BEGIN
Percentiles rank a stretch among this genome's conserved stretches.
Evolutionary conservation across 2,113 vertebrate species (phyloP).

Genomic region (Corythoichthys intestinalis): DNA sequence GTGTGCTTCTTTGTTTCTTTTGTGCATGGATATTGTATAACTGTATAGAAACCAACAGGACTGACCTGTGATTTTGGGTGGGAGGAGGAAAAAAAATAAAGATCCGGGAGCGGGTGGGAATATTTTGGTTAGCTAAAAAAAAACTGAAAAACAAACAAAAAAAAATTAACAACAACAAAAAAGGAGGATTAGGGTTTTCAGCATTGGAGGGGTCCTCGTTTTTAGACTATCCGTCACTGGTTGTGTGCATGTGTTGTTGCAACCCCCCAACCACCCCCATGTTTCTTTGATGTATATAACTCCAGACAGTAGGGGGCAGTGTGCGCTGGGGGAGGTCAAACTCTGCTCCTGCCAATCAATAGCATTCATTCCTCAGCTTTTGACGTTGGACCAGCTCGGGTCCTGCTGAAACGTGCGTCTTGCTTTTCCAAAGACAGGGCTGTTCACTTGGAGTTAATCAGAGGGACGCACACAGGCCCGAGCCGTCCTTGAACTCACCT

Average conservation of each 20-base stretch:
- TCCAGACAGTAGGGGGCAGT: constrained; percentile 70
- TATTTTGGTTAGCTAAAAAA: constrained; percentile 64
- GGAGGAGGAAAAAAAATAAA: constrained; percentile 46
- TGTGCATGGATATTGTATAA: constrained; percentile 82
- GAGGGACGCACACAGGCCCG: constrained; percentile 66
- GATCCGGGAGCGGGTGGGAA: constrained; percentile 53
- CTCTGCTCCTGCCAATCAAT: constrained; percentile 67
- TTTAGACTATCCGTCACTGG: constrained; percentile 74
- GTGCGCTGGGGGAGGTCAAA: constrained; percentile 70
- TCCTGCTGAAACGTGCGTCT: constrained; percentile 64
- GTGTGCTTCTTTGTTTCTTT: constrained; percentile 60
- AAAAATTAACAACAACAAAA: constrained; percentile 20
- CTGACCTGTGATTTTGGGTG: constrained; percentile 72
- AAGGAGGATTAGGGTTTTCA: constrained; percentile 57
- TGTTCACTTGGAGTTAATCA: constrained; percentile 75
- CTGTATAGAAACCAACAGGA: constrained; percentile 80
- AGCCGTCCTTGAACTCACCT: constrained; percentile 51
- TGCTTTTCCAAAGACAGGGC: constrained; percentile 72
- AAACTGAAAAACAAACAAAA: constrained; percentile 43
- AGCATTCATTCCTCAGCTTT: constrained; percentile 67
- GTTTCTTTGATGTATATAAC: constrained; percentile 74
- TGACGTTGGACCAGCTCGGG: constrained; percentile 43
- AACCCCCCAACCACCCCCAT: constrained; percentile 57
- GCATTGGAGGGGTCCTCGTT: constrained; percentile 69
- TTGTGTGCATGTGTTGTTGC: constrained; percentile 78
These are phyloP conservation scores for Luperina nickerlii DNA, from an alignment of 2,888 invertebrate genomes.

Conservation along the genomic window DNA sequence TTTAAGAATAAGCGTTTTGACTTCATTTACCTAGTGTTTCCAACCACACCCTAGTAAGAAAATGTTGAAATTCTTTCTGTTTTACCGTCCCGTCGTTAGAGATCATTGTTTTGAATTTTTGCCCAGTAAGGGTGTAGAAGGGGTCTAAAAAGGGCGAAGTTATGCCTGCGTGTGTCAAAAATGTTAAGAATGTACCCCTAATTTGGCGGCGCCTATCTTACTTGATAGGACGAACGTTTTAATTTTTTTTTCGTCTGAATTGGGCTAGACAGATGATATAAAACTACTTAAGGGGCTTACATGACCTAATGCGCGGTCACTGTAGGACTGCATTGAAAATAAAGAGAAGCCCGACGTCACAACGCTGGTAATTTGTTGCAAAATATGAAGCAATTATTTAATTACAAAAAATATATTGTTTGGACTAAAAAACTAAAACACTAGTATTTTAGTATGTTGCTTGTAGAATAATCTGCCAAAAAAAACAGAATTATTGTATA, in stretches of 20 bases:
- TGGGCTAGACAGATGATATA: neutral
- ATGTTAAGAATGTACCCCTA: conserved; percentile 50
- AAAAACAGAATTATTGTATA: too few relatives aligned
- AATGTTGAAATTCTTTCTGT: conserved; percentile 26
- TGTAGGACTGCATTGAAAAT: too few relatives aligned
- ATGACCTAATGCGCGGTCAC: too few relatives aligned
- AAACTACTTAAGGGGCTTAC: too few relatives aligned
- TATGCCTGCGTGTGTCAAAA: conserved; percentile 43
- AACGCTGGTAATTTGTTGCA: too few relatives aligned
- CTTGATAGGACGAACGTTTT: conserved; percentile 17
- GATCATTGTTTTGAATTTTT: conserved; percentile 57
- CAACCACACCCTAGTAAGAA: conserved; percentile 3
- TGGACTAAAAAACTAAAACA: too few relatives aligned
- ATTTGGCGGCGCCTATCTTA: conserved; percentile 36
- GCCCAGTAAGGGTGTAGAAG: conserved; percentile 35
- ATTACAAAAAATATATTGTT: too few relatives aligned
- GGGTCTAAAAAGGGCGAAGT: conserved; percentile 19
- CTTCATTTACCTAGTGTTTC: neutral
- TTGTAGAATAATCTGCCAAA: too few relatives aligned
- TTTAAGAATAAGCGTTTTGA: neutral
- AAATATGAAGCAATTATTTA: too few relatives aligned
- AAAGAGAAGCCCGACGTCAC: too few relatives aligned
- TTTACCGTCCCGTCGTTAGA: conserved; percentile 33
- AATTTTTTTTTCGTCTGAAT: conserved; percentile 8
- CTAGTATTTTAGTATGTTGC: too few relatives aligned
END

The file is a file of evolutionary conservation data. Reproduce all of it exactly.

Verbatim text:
Percentiles rank a stretch among this genome's conserved stretches.
Evolutionary conservation across 2,113 vertebrate species (phyloP).

Genomic region (Corythoichthys intestinalis): DNA sequence GTGTGCTTCTTTGTTTCTTTTGTGCATGGATATTGTATAACTGTATAGAAACCAACAGGACTGACCTGTGATTTTGGGTGGGAGGAGGAAAAAAAATAAAGATCCGGGAGCGGGTGGGAATATTTTGGTTAGCTAAAAAAAAACTGAAAAACAAACAAAAAAAAATTAACAACAACAAAAAAGGAGGATTAGGGTTTTCAGCATTGGAGGGGTCCTCGTTTTTAGACTATCCGTCACTGGTTGTGTGCATGTGTTGTTGCAACCCCCCAACCACCCCCATGTTTCTTTGATGTATATAACTCCAGACAGTAGGGGGCAGTGTGCGCTGGGGGAGGTCAAACTCTGCTCCTGCCAATCAATAGCATTCATTCCTCAGCTTTTGACGTTGGACCAGCTCGGGTCCTGCTGAAACGTGCGTCTTGCTTTTCCAAAGACAGGGCTGTTCACTTGGAGTTAATCAGAGGGACGCACACAGGCCCGAGCCGTCCTTGAACTCACCT

Average conservation of each 20-base stretch:
- TCCAGACAGTAGGGGGCAGT: constrained; percentile 70
- TATTTTGGTTAGCTAAAAAA: constrained; percentile 64
- GGAGGAGGAAAAAAAATAAA: constrained; percentile 46
- TGTGCATGGATATTGTATAA: constrained; percentile 82
- GAGGGACGCACACAGGCCCG: constrained; percentile 66
- GATCCGGGAGCGGGTGGGAA: constrained; percentile 53
- CTCTGCTCCTGCCAATCAAT: constrained; percentile 67
- TTTAGACTATCCGTCACTGG: constrained; percentile 74
- GTGCGCTGGGGGAGGTCAAA: constrained; percentile 70
- TCCTGCTGAAACGTGCGTCT: constrained; percentile 64
- GTGTGCTTCTTTGTTTCTTT: constrained; percentile 60
- AAAAATTAACAACAACAAAA: constrained; percentile 20
- CTGACCTGTGATTTTGGGTG: constrained; percentile 72
- AAGGAGGATTAGGGTTTTCA: constrained; percentile 57
- TGTTCACTTGGAGTTAATCA: constrained; percentile 75
- CTGTATAGAAACCAACAGGA: constrained; percentile 80
- AGCCGTCCTTGAACTCACCT: constrained; percentile 51
- TGCTTTTCCAAAGACAGGGC: constrained; percentile 72
- AAACTGAAAAACAAACAAAA: constrained; percentile 43
- AGCATTCATTCCTCAGCTTT: constrained; percentile 67
- GTTTCTTTGATGTATATAAC: constrained; percentile 74
- TGACGTTGGACCAGCTCGGG: constrained; percentile 43
- AACCCCCCAACCACCCCCAT: constrained; percentile 57
- GCATTGGAGGGGTCCTCGTT: constrained; percentile 69
- TTGTGTGCATGTGTTGTTGC: constrained; percentile 78
These are phyloP conservation scores for Luperina nickerlii DNA, from an alignment of 2,888 invertebrate genomes.

Conservation along the genomic window DNA sequence TTTAAGAATAAGCGTTTTGACTTCATTTACCTAGTGTTTCCAACCACACCCTAGTAAGAAAATGTTGAAATTCTTTCTGTTTTACCGTCCCGTCGTTAGAGATCATTGTTTTGAATTTTTGCCCAGTAAGGGTGTAGAAGGGGTCTAAAAAGGGCGAAGTTATGCCTGCGTGTGTCAAAAATGTTAAGAATGTACCCCTAATTTGGCGGCGCCTATCTTACTTGATAGGACGAACGTTTTAATTTTTTTTTCGTCTGAATTGGGCTAGACAGATGATATAAAACTACTTAAGGGGCTTACATGACCTAATGCGCGGTCACTGTAGGACTGCATTGAAAATAAAGAGAAGCCCGACGTCACAACGCTGGTAATTTGTTGCAAAATATGAAGCAATTATTTAATTACAAAAAATATATTGTTTGGACTAAAAAACTAAAACACTAGTATTTTAGTATGTTGCTTGTAGAATAATCTGCCAAAAAAAACAGAATTATTGTATA, in stretches of 20 bases:
- TGGGCTAGACAGATGATATA: neutral
- ATGTTAAGAATGTACCCCTA: conserved; percentile 50
- AAAAACAGAATTATTGTATA: too few relatives aligned
- AATGTTGAAATTCTTTCTGT: conserved; percentile 26
- TGTAGGACTGCATTGAAAAT: too few relatives aligned
- ATGACCTAATGCGCGGTCAC: too few relatives aligned
- AAACTACTTAAGGGGCTTAC: too few relatives aligned
- TATGCCTGCGTGTGTCAAAA: conserved; percentile 43
- AACGCTGGTAATTTGTTGCA: too few relatives aligned
- CTTGATAGGACGAACGTTTT: conserved; percentile 17
- GATCATTGTTTTGAATTTTT: conserved; percentile 57
- CAACCACACCCTAGTAAGAA: conserved; percentile 3
- TGGACTAAAAAACTAAAACA: too few relatives aligned
- ATTTGGCGGCGCCTATCTTA: conserved; percentile 36
- GCCCAGTAAGGGTGTAGAAG: conserved; percentile 35
- ATTACAAAAAATATATTGTT: too few relatives aligned
- GGGTCTAAAAAGGGCGAAGT: conserved; percentile 19
- CTTCATTTACCTAGTGTTTC: neutral
- TTGTAGAATAATCTGCCAAA: too few relatives aligned
- TTTAAGAATAAGCGTTTTGA: neutral
- AAATATGAAGCAATTATTTA: too few relatives aligned
- AAAGAGAAGCCCGACGTCAC: too few relatives aligned
- TTTACCGTCCCGTCGTTAGA: conserved; percentile 33
- AATTTTTTTTTCGTCTGAAT: conserved; percentile 8
- CTAGTATTTTAGTATGTTGC: too few relatives aligned